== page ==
Where are you from?
I was born in Providence, Rhode Island, but grew up in Rockledge, Florida. Rockledge is right in the shadow of the Kennedy Space Center (KSC).
Describe the first time you made a personal connection with outer space.
I was one of those kids who would put a lounge chair out in their driveway to sit up late and look at the stars through a cheap telescope. In Florida though, the bugs are VICIOUS, so it was a big commitment. I used to bundle up in layers of blankets and towels and such to where my eyes were only peeking out in order to protect myself from the bugs.
Turns out, problem solving and tinkering are two of my favorite things.
How did you end up working in the space program?
I have always loved the idea of space -- the vast unknown frontier. Growing up near KSC, many of my friends' parents worked for NASA. So, for me, working for NASA one day seemed like an attainable goal; that I could have a career in space exploration too.
However, the defining moment for me was when I was a high school senior: I was selected to intern at KSC through NASA SHARP (Summer High School Apprenticeship Research Program). I had a fantastic time, met friends who I am still close to after all these years and pretty much set my sights on a future career with NASA.
Also, during my sophomore year in college, I was the first in line to interview with NASA's Jet Propulsion Laboratory (JPL) for a summer job, which got my foot in the door -- I've been working here ever since.
Who inspired you?
I had a wonderful mentor, Mike Padgett, at KSC who was a major source of inspiration for me. Mike is an engineer and I was really impressed with his approach to composing and then solving problems. He has a great lab, and we would spend a lot of time tinkering with equipment in order to get whatever problem we were looking to solve right.
Turns out, problem solving and tinkering are two of my favorite things. I had always thought I might go into astronomy or some other science discipline, but working with Mike showed me what a real engineer does, and I knew that was what I wanted to do for my career.
What is a flight system engineer?
I'm a flight system engineer, which is to say, I'm the lead system engineer for a flight system (i.e. a spacecraft).
In flight projects, system engineers are responsible for breaking down the desired functionality of a mission by figuring out what pieces are needed (sub-systems to do communications, to manage power, to do command and control of the spacecraft, etc.), as well as the performance needs of each part.
We work with the engineers building the subsystems to iron out any problems or unforeseen issues as they arise. When the engineers deliver their equipment, the system engineers are responsible for knitting everything together and validating the spacecraft's software: the "brain." This brain controls all the different parts that make up the spacecraft.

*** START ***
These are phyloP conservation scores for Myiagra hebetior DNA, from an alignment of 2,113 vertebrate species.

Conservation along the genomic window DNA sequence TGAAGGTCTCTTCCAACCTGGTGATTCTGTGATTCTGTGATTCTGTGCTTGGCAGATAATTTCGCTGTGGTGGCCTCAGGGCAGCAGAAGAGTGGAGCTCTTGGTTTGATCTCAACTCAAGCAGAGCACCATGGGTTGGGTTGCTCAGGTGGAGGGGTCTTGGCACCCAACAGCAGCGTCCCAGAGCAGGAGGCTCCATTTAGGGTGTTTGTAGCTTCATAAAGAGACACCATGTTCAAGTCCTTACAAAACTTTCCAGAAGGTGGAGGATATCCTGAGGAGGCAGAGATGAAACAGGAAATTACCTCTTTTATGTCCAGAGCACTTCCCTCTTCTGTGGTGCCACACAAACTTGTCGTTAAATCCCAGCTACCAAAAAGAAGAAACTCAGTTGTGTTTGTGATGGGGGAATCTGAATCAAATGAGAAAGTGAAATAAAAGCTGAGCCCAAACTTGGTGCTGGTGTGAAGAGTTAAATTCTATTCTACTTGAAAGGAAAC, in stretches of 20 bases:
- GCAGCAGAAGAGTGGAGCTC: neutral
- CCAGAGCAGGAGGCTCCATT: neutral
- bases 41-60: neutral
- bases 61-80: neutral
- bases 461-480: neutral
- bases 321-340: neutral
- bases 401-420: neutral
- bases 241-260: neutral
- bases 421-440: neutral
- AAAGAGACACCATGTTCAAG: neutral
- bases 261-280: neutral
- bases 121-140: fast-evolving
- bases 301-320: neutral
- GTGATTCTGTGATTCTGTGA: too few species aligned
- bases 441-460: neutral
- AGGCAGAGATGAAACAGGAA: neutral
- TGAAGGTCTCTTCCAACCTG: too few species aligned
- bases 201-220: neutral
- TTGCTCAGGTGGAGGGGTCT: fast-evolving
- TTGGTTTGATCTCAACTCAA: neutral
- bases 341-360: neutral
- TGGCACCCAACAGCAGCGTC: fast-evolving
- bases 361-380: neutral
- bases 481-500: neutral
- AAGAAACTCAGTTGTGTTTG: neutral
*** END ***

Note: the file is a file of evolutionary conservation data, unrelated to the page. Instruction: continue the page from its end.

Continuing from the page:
Tell us about a favorite moment so far in your career.
I had the amazing opportunity to be part of the landing team for the Mars Science Laboratory Curiosity rover. Nothing in my life can compare to that night when we saw Curiosity touchdown on Mars and send back her first pictures showing that she had made it. My goal is to someday surpass that moment with one of our new missions.
What advice would you give to someone who wants to take the same career path as you?
Don't be too focused on one goal. I think so much of what makes a person unique is all the serendipitous opportunities that they pursue; everything you do in your life adds to your own distinct perspective and your ability to judge new situations.
You do need a good basis in STEM (Science, Technology, Engineering, and Math) education so you can understand the fundamentals needed for space flight. However, the mark of a true engineer has a combination of creativity and practicality, which only comes from trying things out for yourself.
What do you do for fun?
I still love to be outside, just like when I was a kid, so hiking and tennis are two favorite pastimes.
My engineer husband and I also love to tackle decidedly low-technology problems like raising chickens, curing our own olives, brewing beer, and cooking from scratch from our big garden. I'm very lucky that during the week I'm working with the most advanced technology for high-reliability missions in our solar system, but on weekends I bake bread using wild yeast harvested from the windowsill.
If you were talking to a student interested in science and math or engineering, what advice would you give them?
Don't mistake school for what your eventual work life will be. For example, I was always a terrible student in math -- I loved the concepts, but hated having to work through giant calculations. Science and engineering are both such rich disciplines that you can find a vocation which both drives your passion, but also matches the kind of work you like to do. School just gives you the foundation of knowledge so that we all have a common vocabulary. When you start your career, that's when you really develop the specific skills you'll need for the job you have to do.
Ann is featured in the documentary: Mission to Mars: A Horizon Special